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"What's in a name" - Anonymity for claimants in PI claims

It has long been a fundamental principle of the common law that justice is administered in public and judicial decisions are pronounced publically.

It has long been a fundamental principle of the common law that justice is administered in public and judicial decisions are pronounced publically.

As long ago as 1913, Lord Atkinson, speaking in the House of Lords in Scott v Scott [1913] AC 417 stated that, even if a hearing of a case may be ‘painful’ or ‘humbling’ for parties and witnesses alike and details may “be so indecent as to tend to injure public morals”, a public hearing provided the best security for “the pure, impartial and efficient administration of justice”.

Even then, there were exceptions for cases involving “wards of court” and what would today be seen as protected parties (albeit with the now grossly insensitive title of “lunatics”).

The key word in determining whether to depart from the norm was whether it was ‘necessary’ to do so. The importance of that word is reflected in Part 39 of the CPR.

Rule 39.2(1) provides “the general rule is that the hearing is to be in public”. Part 39.2(3) provides:

A hearing, or any part of it, may be in private if … (d) a private hearing is necessary to protect the interest of any child or protected party or: (g) the court considers this to be necessary in the interests of justice. CPR 39.2 (4) provides: “The court may order that the identity of any party or witness must not be disclosed if it considers non disclosure necessary in order to protect the interest in that party or witness”.

Since 2015, following the decision of the Court of Appeal in JXMC v Dartford & Gravesham NHS Trust, it has become the norm to anonymise the name of the claimant in settlement approval proceedings in claims for personal injury brought by a child or protected party, the purpose being to protect the vulnerable. In giving judgment the court made specific reference to the need for it to be ‘necessary’ to “consider whether a derogation of any kind is strictly necessary”.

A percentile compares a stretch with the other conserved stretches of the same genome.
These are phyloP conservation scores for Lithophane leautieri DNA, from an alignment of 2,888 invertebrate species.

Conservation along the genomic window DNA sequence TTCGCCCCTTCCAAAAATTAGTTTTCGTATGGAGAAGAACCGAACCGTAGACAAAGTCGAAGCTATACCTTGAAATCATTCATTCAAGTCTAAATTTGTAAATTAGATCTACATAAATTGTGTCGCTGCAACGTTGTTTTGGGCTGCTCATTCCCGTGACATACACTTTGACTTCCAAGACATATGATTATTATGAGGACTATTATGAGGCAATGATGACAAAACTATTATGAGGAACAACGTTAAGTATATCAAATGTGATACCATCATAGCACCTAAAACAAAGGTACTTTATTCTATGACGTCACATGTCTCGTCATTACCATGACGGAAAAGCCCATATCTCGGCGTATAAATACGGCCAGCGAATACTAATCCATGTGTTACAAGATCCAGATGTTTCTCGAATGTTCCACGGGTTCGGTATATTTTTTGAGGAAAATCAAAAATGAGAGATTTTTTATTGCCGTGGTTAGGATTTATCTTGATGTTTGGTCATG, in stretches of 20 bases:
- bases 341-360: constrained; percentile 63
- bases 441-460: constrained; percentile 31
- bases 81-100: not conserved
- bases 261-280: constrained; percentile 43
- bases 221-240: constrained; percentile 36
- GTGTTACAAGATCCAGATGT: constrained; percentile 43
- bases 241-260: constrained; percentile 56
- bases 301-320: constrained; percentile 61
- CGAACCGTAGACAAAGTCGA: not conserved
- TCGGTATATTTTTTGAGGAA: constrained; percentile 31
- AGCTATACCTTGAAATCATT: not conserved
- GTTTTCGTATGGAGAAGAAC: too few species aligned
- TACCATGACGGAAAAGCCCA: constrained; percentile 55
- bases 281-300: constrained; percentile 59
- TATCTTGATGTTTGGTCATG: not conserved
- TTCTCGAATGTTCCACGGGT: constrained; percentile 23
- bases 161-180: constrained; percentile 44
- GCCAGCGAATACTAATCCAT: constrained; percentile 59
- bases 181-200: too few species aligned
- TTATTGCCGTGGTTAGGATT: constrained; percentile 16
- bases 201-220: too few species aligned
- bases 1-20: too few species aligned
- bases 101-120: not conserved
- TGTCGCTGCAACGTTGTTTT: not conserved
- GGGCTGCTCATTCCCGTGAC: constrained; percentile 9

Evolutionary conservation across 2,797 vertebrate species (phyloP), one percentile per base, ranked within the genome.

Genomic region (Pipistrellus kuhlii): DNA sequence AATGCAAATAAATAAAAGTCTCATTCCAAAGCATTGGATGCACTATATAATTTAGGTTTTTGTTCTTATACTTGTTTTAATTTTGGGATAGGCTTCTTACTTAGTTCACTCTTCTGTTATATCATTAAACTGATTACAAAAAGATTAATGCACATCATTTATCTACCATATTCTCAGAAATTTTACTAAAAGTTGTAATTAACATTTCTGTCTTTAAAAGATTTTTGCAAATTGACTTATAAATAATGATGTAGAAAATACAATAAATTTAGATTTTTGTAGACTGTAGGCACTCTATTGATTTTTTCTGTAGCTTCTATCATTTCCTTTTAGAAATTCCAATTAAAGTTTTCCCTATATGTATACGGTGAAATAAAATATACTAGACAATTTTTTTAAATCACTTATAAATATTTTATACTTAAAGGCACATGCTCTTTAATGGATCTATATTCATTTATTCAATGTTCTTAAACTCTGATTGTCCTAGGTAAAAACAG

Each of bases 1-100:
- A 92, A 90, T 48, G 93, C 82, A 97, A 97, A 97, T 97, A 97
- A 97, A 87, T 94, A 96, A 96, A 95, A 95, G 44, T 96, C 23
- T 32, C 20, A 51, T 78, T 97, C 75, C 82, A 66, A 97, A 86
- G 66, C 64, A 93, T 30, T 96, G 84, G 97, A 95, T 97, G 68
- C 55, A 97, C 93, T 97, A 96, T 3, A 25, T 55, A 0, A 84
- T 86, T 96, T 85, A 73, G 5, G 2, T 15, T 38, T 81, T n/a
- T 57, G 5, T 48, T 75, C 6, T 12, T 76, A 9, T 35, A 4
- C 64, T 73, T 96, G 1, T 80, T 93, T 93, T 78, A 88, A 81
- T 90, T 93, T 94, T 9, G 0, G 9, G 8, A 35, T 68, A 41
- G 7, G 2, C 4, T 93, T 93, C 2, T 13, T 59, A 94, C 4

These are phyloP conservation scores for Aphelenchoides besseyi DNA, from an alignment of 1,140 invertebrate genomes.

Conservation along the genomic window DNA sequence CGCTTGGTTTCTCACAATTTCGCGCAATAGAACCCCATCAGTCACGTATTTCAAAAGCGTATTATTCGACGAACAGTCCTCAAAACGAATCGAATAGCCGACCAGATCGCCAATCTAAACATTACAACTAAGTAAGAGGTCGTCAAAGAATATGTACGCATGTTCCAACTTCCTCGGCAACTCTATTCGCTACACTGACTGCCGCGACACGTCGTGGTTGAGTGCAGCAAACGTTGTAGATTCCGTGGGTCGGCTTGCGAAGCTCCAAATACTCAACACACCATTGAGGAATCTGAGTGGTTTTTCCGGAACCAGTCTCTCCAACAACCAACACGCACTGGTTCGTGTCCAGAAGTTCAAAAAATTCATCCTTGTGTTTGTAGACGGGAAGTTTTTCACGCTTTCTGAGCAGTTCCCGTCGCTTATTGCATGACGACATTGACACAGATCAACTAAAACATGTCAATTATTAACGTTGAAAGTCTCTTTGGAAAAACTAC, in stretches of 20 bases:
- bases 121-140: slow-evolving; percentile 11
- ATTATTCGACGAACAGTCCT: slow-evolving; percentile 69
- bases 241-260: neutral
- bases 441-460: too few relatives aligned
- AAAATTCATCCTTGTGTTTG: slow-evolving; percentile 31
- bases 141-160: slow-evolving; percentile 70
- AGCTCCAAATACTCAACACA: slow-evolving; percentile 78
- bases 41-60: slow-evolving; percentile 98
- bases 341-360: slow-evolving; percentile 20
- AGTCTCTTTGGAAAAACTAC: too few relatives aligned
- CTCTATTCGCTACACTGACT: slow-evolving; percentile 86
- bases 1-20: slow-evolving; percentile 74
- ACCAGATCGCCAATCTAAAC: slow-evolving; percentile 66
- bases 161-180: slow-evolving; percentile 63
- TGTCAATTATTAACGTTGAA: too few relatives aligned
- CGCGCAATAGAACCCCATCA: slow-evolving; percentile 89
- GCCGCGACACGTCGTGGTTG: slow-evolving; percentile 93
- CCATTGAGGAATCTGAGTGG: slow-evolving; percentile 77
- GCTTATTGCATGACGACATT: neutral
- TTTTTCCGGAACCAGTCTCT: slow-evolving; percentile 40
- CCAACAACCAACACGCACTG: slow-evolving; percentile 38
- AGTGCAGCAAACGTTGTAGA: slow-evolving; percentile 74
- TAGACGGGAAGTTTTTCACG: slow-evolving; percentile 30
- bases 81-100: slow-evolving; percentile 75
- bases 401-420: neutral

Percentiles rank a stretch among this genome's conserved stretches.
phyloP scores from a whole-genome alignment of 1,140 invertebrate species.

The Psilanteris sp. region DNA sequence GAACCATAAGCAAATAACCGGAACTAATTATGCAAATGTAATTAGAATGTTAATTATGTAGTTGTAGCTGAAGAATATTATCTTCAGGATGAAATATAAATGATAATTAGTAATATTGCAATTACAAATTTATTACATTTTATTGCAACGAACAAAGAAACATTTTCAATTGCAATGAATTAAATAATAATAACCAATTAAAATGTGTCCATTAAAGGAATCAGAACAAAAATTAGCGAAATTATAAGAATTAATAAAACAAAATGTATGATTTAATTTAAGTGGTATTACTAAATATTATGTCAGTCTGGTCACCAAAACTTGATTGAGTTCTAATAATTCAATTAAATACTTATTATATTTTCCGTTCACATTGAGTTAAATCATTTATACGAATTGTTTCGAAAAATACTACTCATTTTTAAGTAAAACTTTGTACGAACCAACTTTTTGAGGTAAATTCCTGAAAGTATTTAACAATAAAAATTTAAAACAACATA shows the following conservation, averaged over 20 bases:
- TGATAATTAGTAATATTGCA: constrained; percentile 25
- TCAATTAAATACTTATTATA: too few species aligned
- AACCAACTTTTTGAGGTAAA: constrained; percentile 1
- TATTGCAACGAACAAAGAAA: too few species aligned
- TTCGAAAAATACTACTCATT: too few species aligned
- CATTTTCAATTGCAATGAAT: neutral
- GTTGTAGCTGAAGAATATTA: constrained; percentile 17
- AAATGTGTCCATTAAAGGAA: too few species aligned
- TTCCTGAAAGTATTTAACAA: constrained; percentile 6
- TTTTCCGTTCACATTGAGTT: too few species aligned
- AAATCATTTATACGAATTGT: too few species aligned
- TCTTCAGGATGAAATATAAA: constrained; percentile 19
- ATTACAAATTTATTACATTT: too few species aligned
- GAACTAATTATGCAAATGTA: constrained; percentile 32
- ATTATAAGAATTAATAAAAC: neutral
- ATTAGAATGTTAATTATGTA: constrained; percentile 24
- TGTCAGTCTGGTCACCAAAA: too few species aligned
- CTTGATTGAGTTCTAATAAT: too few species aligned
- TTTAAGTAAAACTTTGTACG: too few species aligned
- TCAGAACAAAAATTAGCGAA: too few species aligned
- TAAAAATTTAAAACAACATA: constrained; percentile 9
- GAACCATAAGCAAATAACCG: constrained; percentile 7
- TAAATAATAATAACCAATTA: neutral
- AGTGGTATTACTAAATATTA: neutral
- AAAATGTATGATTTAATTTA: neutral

What then of adult Claimants?

In the recent case of Zeronska-Smith v United Lincolnshire Hospitals NHS Trust [2019] EWHC 552 the Claimant pursued a claim for damages pleaded in excess of £6m to reflect her disabling pathological grief reaction and separation anxiety towards her two children which, it was alleged, befell her following the death, in utero, of her first child. Although not a protected party, she was said to be “highly vulnerable”, with past suicidal ideation. Her Counsel argued she and her family were at risk of abuse via social media if named, that public knowledge of her mental health would cause “real harm to her children”, and that a significant award would expose her and her family to “unwarranted attention”.

Mr Justice Spencer rejected those arguments. The revelation of matters personal to the Claimant and her children were “inherent and intrinsic” to a claim of this nature. Even the “exploration of intimate details of her private and family life” did not mean “the full force of the open justice principle and the interests of the press in reporting the proceedings” should be derogated from; it was not ‘necessary’ to depart from the principle of open justice.

Will it ever be ‘necessary’?

The answer is yes but only in circumstances that are “truly exceptional”. The case of ABC v St George’s Health Care Trust [2015] EWHC 1394 serves as a helpful example. That case involved the Claimant having been diagnosed with Huntington ’s disease, a virulent and life threatening neurological condition. It is a dreadful consequence of that condition that a sufferer’s child has a 50% risk of inheriting the condition. The Claimant’s daughter was unaware of the risk and Mr Justice Nicol accepted that there could be serious consequences for the daughter if she found out through a report of the proceedings. She should only find out through a managed mechanism, at an appropriate age and when in a position to be given appropriate advice and counselling.

It is therefore clear from the case law that the principle of open justice remains at the very core of the administration of justice and the courts will, save for cases involving children and protected parties, be very reluctant to depart from it. If a party is minded to ask the court then Mr Justice Spencer offered guidance: be aware how high the evidential burden is in proving it is ‘necessary’ to depart from the norm, do it early and certainly well in advance of the trial, and serve notice upon the Press Association.  

For any further information regarding any aspect of the issues raised in this case, please contact Dave Cottam, Partner on 0116 242 8924 or email


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